The N.C. Department of Environmental Quality had a big assignment due on New Year's Eve. It had 16 months to work on it, but still turned its homework in at the very last minute—around noon on Dec. 31. Whether DEQ's timing had anything to do with the fact that New Year's Eve is a fantastic day for a news dump is for others to say. What we know for certain is that the work is trash-like, and deserves a mark of "incomplete."
Per the Coal Ash Management Act—enacted in 2014 in response to Duke Energy's spill of 39,000 tons of hazardous coal ash into the Dan River—DEQ was required to evaluate and rate the safety levels of 14 of Duke's sites across the state. Those deemed "high" risk would have to be cleaned up by Duke by 2019; "intermediate"-risk sites by 2024; "low"-risk sites likely by 2029, though possibly never.
Half of this work had already been done by others. The conditions of a criminal plea agreement require Duke to clean up four of the sites (Dan River, Asheville, Sutton and Riverbend). And Duke has reached a settlement with the Southern Environmental Law Center to clean up three more (Cape Fear, Lee, Weatherspoon). That's despite the DEQ challenging the SELC's agreement with Duke in court—essentially, opposing the cleanup.
"I know, it's hard to believe," says SELC attorney Frank Holleman.
For five of the remaining sites, DEQ has determined that it does not have enough information to classify them. It's just not sure yet!
That's not all. In November, the SELC obtained a public document from DEQ containing findings on dam safety, groundwater, surface water and drinking water at these sites. According to that document, nearly every single Duke site was rated "high" risk. But in the official release, sent on New Year's Eve, only the four sites that are part of the criminal plea agreement are rated "high." The rest are all "low," "intermediate" or "low to intermediate"—that is, undecided.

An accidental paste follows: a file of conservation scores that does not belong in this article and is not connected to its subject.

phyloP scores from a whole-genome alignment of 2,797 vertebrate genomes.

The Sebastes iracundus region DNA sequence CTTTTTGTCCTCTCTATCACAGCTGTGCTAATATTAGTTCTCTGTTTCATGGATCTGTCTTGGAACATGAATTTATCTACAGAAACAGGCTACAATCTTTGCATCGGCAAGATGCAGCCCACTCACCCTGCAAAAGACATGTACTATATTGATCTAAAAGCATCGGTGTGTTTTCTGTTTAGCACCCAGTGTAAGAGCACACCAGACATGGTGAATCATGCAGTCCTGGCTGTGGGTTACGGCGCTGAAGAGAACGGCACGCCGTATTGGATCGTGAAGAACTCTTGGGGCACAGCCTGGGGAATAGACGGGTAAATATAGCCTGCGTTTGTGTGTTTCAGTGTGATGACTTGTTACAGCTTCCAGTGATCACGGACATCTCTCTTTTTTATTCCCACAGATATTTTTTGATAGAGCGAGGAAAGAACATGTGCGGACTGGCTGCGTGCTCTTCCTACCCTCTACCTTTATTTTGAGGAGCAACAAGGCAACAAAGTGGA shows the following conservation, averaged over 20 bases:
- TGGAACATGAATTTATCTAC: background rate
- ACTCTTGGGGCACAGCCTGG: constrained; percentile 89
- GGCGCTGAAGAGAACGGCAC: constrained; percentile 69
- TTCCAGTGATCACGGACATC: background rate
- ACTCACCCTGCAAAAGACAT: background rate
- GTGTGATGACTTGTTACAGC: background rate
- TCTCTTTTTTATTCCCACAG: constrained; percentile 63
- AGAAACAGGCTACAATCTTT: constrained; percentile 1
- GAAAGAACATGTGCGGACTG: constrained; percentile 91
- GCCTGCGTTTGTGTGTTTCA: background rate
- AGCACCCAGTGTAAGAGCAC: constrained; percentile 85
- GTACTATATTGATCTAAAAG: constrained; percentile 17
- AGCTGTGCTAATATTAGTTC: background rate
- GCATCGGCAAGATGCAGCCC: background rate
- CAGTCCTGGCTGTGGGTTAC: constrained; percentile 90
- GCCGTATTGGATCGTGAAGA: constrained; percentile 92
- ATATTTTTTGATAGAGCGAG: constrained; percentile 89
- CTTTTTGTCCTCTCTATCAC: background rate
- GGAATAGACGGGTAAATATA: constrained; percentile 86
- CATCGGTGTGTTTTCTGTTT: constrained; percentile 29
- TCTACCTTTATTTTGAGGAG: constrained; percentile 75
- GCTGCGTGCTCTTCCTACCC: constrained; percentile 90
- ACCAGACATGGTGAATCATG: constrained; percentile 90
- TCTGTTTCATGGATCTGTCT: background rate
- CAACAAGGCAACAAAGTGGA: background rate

"They literally did not comply with the law," Holleman says. "They were supposed to issue final ratings by Dec. 31, and for several of the sites, they didn't. And besides that, they ignored their own staff's ratings and watered them down in the final version. Meanwhile, we're two years since the Dan River spill, and three years since we began pushing DEQ to start cleaning up these sites. And, for some political or ideological or bureaucratic reason, the leadership at DEQ doesn't want to require Duke to clean up coal ash at these sites. That's the only conclusion a fair-minded person could reach."
(Here we note without comment that Gov. Pat McCrory was a Duke Energy executive for 28 years.)
For his part, DEQ Secretary Donald R. van der Vaart thinks the SELC is disrupting the process.
"I am disappointed that special interest groups attempted to corrupt the process by leaking an early draft that was based on incomplete data," van der Vaart said in a press release.
Concerns about DEQ's limp findings can be voiced at a series of public meetings being held throughout January and February at each coal-ash site.
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